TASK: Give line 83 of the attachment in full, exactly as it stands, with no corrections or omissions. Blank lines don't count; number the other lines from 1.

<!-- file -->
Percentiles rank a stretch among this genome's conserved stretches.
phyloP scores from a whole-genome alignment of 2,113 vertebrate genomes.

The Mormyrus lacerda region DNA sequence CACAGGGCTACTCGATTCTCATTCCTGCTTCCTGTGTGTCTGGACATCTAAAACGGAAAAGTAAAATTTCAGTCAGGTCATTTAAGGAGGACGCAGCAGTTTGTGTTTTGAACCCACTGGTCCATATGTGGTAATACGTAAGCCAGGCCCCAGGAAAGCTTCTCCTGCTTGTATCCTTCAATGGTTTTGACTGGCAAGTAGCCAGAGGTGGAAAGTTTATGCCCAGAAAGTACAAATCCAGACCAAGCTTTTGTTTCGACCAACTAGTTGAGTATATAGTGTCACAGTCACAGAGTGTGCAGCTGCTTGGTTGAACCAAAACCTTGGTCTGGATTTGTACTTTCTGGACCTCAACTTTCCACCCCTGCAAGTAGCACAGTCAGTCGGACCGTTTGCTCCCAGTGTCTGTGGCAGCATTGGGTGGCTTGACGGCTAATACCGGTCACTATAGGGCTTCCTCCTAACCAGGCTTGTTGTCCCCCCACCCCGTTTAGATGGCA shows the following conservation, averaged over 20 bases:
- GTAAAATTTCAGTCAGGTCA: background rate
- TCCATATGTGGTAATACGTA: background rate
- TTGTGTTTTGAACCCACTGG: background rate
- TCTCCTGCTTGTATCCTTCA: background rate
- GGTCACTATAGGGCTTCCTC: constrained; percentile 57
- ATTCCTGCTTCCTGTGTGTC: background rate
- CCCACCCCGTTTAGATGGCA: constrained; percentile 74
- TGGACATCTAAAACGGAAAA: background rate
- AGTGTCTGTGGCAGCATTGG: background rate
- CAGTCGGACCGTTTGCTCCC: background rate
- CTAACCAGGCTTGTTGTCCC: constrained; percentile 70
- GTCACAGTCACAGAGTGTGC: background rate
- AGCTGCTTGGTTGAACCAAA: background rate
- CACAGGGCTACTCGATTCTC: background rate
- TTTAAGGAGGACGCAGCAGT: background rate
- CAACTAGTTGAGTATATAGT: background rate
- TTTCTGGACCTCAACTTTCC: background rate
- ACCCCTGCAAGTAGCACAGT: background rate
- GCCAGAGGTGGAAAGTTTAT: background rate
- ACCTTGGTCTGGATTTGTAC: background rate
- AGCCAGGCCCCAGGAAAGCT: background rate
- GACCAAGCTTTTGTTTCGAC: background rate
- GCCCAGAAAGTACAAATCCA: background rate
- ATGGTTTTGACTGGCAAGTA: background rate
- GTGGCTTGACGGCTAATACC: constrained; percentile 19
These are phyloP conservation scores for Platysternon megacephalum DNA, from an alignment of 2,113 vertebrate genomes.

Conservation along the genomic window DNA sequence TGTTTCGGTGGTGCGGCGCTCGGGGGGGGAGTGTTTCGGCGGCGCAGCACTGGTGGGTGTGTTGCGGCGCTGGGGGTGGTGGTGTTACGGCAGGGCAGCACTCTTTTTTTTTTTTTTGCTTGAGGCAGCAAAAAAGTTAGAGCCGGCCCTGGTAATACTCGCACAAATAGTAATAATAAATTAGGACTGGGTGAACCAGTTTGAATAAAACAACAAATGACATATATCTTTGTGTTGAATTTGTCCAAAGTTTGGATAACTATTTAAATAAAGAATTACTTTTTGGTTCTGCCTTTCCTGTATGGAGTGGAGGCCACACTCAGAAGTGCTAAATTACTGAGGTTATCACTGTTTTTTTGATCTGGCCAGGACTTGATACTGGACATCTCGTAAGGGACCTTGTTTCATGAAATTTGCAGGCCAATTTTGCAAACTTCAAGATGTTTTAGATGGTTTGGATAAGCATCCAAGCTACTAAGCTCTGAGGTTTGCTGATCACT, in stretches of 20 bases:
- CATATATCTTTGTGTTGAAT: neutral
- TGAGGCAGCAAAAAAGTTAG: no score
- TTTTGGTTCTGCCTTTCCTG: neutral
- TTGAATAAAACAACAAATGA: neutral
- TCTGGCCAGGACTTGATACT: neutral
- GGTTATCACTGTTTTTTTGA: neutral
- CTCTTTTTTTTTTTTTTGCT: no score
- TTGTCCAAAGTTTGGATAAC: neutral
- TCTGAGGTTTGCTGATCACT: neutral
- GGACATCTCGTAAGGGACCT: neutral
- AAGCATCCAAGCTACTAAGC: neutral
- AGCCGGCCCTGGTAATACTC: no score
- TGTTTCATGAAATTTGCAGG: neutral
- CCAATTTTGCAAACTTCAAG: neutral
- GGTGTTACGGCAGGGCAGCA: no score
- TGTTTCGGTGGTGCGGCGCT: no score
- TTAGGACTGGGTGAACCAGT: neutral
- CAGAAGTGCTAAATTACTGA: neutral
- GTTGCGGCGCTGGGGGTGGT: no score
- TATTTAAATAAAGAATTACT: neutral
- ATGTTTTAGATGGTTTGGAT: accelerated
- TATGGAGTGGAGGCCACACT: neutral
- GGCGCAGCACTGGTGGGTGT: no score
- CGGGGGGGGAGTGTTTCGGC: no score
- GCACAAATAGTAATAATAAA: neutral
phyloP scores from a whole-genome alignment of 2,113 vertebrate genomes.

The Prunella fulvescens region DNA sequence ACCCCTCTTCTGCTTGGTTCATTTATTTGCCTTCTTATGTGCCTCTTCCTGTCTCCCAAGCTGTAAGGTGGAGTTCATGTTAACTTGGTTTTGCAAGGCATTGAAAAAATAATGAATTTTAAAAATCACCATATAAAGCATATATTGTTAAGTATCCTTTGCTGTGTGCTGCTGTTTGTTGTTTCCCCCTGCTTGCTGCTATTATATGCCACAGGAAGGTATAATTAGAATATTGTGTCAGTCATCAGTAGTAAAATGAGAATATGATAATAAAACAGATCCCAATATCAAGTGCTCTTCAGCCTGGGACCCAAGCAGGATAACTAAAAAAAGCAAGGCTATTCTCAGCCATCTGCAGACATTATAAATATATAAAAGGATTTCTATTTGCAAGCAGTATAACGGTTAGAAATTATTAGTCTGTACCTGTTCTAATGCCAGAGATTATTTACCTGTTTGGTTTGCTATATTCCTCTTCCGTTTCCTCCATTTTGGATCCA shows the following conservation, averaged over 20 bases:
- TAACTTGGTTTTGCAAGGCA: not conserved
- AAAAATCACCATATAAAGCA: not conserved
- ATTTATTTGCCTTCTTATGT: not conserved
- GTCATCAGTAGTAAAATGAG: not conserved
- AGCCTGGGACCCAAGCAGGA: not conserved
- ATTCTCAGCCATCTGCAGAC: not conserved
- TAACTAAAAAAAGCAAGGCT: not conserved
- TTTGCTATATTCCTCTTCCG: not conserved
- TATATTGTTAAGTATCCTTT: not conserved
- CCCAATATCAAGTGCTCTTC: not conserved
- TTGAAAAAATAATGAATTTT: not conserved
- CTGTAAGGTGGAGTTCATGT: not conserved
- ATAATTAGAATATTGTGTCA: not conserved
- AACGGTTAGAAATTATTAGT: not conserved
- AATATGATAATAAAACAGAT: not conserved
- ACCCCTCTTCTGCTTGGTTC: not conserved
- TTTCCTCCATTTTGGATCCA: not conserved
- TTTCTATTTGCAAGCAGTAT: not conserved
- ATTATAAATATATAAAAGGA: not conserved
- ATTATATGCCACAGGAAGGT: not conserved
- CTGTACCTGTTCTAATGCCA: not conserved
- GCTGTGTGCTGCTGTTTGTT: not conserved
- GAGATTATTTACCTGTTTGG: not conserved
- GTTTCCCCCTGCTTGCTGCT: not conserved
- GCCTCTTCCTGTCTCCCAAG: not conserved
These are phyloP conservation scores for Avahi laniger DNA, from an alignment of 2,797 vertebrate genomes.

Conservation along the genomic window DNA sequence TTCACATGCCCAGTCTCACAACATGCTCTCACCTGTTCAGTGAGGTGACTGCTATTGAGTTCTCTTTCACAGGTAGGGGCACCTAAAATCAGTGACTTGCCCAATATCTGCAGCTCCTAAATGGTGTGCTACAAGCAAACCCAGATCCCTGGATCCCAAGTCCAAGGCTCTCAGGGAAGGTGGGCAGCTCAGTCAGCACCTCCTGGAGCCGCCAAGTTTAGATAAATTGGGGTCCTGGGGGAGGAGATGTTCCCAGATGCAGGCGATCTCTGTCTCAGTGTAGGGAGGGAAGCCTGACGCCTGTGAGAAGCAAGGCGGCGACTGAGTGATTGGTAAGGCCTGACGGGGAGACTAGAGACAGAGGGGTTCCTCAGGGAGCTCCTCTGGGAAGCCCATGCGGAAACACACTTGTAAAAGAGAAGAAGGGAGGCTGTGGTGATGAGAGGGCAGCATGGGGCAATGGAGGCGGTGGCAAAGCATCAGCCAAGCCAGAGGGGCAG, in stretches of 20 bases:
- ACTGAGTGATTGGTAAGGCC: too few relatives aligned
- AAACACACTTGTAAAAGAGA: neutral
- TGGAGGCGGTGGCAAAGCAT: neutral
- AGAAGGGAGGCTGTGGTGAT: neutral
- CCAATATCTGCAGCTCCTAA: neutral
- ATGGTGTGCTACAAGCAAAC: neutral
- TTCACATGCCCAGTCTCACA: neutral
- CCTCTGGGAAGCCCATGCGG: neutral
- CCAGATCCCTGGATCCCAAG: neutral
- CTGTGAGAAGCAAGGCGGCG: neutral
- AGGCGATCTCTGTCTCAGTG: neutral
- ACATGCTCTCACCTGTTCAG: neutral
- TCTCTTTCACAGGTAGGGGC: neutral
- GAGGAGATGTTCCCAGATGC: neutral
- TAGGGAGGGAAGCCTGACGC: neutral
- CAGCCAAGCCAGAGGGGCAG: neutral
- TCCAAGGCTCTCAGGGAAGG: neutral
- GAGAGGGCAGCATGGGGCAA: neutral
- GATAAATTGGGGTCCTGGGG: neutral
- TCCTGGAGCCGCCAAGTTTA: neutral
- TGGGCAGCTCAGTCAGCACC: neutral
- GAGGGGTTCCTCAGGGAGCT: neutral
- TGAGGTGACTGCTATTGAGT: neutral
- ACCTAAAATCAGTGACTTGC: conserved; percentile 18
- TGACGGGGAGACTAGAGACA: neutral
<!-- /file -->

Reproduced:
These are phyloP conservation scores for Avahi laniger DNA, from an alignment of 2,797 vertebrate genomes.